Radian Aerospace raises seed round to fund work on spaceplane

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WASHINGTON — A startup has raised a seed round of funding to pursue development of what’s long been considered the holy grail of space transportation: a single-stage-to-orbit reusable spaceplane.

Radian Aerospace, based in the Seattle suburb of Renton, Washington, announced Jan. 19 it had closed a $27.5 million seed round led by venture capital fund Fine Structure Ventures. Other investors include from EXOR, The Venture Collective, Helios Capital, SpaceFund, Gaingels, The Private Shares Fund, Explorer 1 Fund and Type One Ventures.

Radian, which had been in stealth mode before this funding announcement, is working on a spaceplane concept called Radian One. The vehicle is designed to take off from a runway, carrying people and “light cargo” to low Earth orbit before returning to a runway landing.

“We believe that widespread access to space means limitless opportunities for humankind,” Richard Humphrey, chief executive and co-founder of Radian, said in a statement. “Over time, we intend to make space travel nearly as simple and convenient as airliner travel.”

That vision of “airline-like” access to space has long been a dream for space advocates and entrepreneurs. That was particularly true in the 1990s, when several companies pursued efforts for single-stage-to-orbit (SSTO) reusable launch vehicles. That included a NASA program called the X-33 intended to develop a suborbital prototype of an SSTO vehicle. Lockheed Martin won a contract in 1996 to develop the X-33, which it saw as a precursor for an orbital vehicle called VentureStar. However, technical problems led NASA and Lockheed to abandon the program in 2001 before a first launch.

Livingston Holder, Radian’s chief technology officer, earlier in his career led Boeing’s X-33 proposal. “Back then I was convinced that, technically, one could indeed create a single-stage-to-orbit system but it would be hard for that thing to be a commercial enterprise because it was so expensive,” he said in an interview. “There was a lot of development that had to go on in a variety of different technical areas.”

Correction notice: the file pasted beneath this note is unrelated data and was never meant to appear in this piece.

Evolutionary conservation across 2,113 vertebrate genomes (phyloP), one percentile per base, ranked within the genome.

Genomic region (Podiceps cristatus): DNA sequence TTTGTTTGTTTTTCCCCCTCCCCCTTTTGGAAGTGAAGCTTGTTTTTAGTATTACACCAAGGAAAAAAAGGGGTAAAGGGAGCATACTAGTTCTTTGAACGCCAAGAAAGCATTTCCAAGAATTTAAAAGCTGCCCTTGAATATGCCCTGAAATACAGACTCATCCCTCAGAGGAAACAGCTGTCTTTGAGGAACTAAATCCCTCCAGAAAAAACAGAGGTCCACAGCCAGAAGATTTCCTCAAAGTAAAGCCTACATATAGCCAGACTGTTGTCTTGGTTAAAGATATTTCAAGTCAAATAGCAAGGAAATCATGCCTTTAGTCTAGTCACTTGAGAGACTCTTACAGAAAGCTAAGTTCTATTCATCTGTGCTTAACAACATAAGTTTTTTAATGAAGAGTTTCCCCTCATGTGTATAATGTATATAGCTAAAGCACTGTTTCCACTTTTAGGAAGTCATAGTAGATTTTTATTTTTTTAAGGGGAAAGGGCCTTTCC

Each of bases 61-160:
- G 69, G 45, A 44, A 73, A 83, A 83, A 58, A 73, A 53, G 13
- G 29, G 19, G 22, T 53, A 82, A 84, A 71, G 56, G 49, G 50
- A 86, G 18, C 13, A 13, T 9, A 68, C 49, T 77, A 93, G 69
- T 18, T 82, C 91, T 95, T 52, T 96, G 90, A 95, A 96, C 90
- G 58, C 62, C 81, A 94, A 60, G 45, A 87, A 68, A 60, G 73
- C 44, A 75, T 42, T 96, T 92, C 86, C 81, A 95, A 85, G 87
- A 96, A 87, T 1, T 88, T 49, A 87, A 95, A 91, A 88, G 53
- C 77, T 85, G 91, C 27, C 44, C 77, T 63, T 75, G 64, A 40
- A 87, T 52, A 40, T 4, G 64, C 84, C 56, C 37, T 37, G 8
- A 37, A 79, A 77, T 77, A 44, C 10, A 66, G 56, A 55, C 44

What’s changed since the 1990s, he said, are advances in several key technologies. That includes carbon composite materials for airframes, thermal protection systems and propulsion. “We’re enabling a capability by integrating technologies that have matured over the last few decades,” he said.

Radian has disclosed few technical details about the Radian One design. The seed round “essentially helps us transition more robustly into the hardware development phase,” Holder said. The company’s work to date has focused on the conceptual design and a few key technologies, such as test-firing “critical elements” of the vehicle’s main propulsion system.

The company said it has launch service agreements for Radian One with commercial space station developers, in-space manufacturers, satellite, and cargo companies, as well as agreements with the U.S. government and selected foreign governments. It did not identify specific customers, value of any such agreements or schedules for delivering those launch services.

“Radian is leveraging a unique combination of technologies with an optimized business model to unlock what I like to call ‘the potential of space,’” said Doug Greenlaw, a former Lockheed Martin executive who is an investor and adviser to Radian, in a statement. “We’re talking about materially enabling an industry that’s expected to grow to $1.4 trillion in less than a decade.”

Holder said human spaceflight will be a key area for the company. “Human spaceflight is fundamental in my view. If you were doing just another spacelift system, I’m not sure we would design it the way we’re designing this,” he said. “If you’re trying to assure the ability to get people to and from space safely, then this is the approach that you take.”

Radian currently has nearly 20 employees, and Holder said the company will hire more people as it advances work on the spaceplane. One challenge hiring people so far, he acknowledged, was that the company was in stealth mode and thus prospective employees had little to go on when considering working for Radian.

“I’ve worked in the space arena for my entire career. This is particularly gratifying for me because I think it would be kind of a culminating activity,” Holder said. “I believe that we are going to be the knee in the curve of human spaceflight for the world. I think our system will probably be as transformational as any new human spaceflight system.”